Guilty over all the bread I ate for brunch, I walked from Fisherman’s Wharf and up the massive hill — pausing twice for a few minutes each to catch my breath — to Lombard Street, the famed crooked road of the city. The red-bricked road is open to motor vehicles only, but there are stairs for pedestrians that flank the corkscrews of the road. I don’t know why anyone would own a home on that road because the crowds Lombard Street attracts are huge, but it’s a neat little diversion in the city. My only wish was that I could have skipped the stairs and ran up and down the entire stretch on the main road itself.
I walked back down the steep hill to Ghirardelli Square to go to the original Ghirardelli ice cream shop, despite the sourdough still weighing me down. For my belated dessert, I indulged in the Crissy Field — the Cookie Bits sundae consisting of a scoop of vanilla ice cream and two scoops of cookies and cream ice cream topped off with whipped cream, chunks of chocolate chip cookies, hot fudge, and Ghirardelli Milk Chocolate Caramel Minis. It was so good and so sweet and so rich and so filling — I barely finished the scoops of ice cream before they melted and the chocolate caramel minis, but the second half of chocolate chip cookie chunks defeated me. When I take my next trip to Orlando, I’m going to the Ghirardelli at Disney Springs, ordering the Crissy Field, and finishing everything this time around.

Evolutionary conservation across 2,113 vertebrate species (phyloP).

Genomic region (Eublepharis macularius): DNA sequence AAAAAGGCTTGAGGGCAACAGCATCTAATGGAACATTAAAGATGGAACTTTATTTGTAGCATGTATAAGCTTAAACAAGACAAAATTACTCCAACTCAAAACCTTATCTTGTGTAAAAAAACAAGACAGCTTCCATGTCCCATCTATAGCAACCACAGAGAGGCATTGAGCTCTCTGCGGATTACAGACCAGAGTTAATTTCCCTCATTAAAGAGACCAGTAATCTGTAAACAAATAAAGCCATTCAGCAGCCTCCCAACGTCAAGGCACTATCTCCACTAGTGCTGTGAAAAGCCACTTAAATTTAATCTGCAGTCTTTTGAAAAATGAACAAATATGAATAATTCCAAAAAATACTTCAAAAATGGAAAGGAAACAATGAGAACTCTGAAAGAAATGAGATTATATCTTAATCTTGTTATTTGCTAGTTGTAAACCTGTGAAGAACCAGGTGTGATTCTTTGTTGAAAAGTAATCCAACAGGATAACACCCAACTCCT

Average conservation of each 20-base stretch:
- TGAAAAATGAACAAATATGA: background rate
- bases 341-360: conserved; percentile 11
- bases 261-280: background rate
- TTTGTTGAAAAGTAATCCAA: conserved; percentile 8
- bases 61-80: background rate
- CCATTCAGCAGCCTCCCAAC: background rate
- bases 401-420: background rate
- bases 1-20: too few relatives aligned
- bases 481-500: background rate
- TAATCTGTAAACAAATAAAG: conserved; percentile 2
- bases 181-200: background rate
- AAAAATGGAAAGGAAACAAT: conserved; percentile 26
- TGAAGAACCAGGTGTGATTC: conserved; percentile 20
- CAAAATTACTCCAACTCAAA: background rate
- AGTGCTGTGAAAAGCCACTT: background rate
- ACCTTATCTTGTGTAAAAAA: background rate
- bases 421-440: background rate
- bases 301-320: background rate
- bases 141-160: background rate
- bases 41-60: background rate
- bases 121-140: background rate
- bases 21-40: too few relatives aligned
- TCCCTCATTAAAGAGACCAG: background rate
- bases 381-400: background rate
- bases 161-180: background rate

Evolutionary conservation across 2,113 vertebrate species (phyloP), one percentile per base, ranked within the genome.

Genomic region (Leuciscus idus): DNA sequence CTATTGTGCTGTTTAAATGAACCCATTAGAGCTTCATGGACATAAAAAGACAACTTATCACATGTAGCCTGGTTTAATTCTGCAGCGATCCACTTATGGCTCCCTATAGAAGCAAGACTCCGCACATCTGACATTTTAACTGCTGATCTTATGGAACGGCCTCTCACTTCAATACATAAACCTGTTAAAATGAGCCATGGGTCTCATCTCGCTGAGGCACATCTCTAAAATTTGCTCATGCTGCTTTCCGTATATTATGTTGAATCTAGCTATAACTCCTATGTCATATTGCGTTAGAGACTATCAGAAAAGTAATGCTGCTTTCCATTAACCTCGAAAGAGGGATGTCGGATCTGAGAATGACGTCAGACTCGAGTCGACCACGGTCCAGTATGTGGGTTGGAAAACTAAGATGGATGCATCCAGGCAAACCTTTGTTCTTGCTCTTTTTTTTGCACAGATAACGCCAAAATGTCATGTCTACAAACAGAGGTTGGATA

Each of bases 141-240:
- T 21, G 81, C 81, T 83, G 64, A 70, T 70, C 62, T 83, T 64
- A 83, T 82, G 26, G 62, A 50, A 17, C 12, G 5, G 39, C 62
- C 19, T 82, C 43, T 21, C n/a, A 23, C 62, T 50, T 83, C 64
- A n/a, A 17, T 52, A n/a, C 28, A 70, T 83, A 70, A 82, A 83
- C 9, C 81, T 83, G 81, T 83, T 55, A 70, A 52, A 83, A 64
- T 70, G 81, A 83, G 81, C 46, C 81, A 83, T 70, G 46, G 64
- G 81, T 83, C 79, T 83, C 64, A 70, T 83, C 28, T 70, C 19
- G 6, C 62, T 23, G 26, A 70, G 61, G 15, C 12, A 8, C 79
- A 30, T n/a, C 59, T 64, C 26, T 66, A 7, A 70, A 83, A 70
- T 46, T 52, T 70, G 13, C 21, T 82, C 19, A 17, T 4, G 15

Bloated, I walked to the nearest bus stop and waited alongside a fellow 20-something and her mother visiting from Chicago, so we ended up talking sports and food in the Windy City until their bus arrived. (I could have done without the food talk for once.) After 20 minutes of waiting and a 20 minute ride west, I arrived at one of the most beautiful sites in the country: the Golden Gate Bridge.
I spent 1.5 hours staring at the bridge and the vista surrounding it, savoring every minute of that beautiful view and the fresh air. This redeemed the first time I saw the Golden Gate Bridge a couple years ago — through the window of a bus for about two minutes, because I needed to stay on that bus and get back to SFO before the end of my 3.5 hour layover.